But that is my experience, and not every photographer works in the same kind of environment. Vanessa explains that she deals with luxury weddings:
For me, branding is a huge part of why I’m successful in my business, and much of that has to do with my perceived value. I charge a premium for my clients to hire me to come shoot their luxury weddings. In some level, if I show up with a little, mirrorless camera, I feel like I’m not meeting their expectations… I feel that my equipment and I should in a way match the grandeur of the event.
Vanessa is right about one thing: branding is important. The way you appear shouldn’t be underestimated: it’s part of your work and it’s part of how a client will perceive you. It can even be one of the reasons he or she trusts you (or not). It might not be essential in all scenarios but it can definitely have an impact.
I’ve never worked at luxury weddings but I had the chance to attend a few as a guest. I can imagine that appearance is very important if you are going to spend a huge amount of money and spare no expense for the venue, dress, car and all the details that will reflect the importance of the occasion. Can a smaller camera have a negative impact on such grandiose events? Maybe – it would be wrong of me to state the contrary without having enough experience in that particular field.
In the last part of the article, Vanessa mentions a colleague (Migues Quiles) who uses the Sony A7rII. She explains how seeing the smaller camera being used for her personal portrait convinced her it wasn’t the right tool for her work:
While he was doing an amazing job and certainly knows what he’s doing with posing and lighting and getting expression, I couldn’t help but be on the other side of that itty bitty camera thinking, “Oh my gosh, how cute.” “Oh my gosh, how cute,” is the last thing I want my clients to feel on the other side of my camera.
A small joke here could be: ask Miguel to use some Sony G Master lenses next time and you will see that the size isn’t that different in the end!
Okay, seriously, I think the most important quote to include is the final one:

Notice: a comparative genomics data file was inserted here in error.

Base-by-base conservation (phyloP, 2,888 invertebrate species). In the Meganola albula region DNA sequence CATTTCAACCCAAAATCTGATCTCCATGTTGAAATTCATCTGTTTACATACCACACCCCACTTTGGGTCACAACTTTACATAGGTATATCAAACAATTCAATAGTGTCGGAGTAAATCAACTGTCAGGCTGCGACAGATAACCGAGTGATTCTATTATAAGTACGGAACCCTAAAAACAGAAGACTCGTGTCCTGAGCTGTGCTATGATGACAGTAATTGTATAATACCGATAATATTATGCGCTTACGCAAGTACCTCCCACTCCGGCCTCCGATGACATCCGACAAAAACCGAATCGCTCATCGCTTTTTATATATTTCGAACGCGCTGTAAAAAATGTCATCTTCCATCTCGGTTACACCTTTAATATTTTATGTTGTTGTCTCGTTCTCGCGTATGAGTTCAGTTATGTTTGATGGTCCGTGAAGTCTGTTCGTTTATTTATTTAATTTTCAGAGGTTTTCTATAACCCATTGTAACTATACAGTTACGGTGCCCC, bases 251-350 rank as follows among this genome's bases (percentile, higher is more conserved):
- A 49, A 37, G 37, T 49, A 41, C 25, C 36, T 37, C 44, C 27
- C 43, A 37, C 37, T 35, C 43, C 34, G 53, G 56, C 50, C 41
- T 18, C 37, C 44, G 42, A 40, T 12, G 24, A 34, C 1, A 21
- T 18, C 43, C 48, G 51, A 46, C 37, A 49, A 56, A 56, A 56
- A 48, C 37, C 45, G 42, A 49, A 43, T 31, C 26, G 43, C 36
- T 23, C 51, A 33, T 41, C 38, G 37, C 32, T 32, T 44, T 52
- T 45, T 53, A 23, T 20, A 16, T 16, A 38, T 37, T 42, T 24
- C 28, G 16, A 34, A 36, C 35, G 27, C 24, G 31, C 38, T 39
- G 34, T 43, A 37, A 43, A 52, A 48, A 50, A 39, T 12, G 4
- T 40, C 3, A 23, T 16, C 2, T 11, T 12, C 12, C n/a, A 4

It’s a personal business decision for me; I don’t think I’m ever going to be able to use a mirrorless system for professional use.
Personal and business are the two most important words to take away from this in my opinion. You should never make a decision that you aren’t comfortable with unless you have no other choice. Obviously Vanessa likes the gear she uses (Canon 1DX) and it works for her. I don’t see any reason she should want to switch systems in the first place. Probably, like many of us, she was attracted by the dimensions but using a mirrorless camera today is not mandatory. I’ve been asked advice about switching from DSLRs to mirrorless many times and sometimes I didn’t hesitated to say that a DSLR was the better choice for that person.
The other side of the story, however, is that mirrorless cameras are now capable of taking on professional work. My advice to her or to anyone who might be dealing with the same dilemma is: start to use one as a second body, and familiarise yourself with it not just for the holidays or travel but also out in the field (where the pressure is different). You may dislike it or you may see a benefit. I know photographers who used two systems for quite some time before deciding to switch or stay with their old system.
The environment and the type of work you do is also very important. While mirrorless cameras have some advantages, DSLRs have others such as a vaster selection of lenses (including affordable options from third parties), Pro support and better performance for action and sports (although mirrorless technology is progressing quickly). Specifications and trends aside, the most important thing is to use what you are more comfortable with.
As a final note, this article was written with the sole intent of sharing my two cents on the topic. I respect Vanessa Joy’s opinion and you can visit her website here.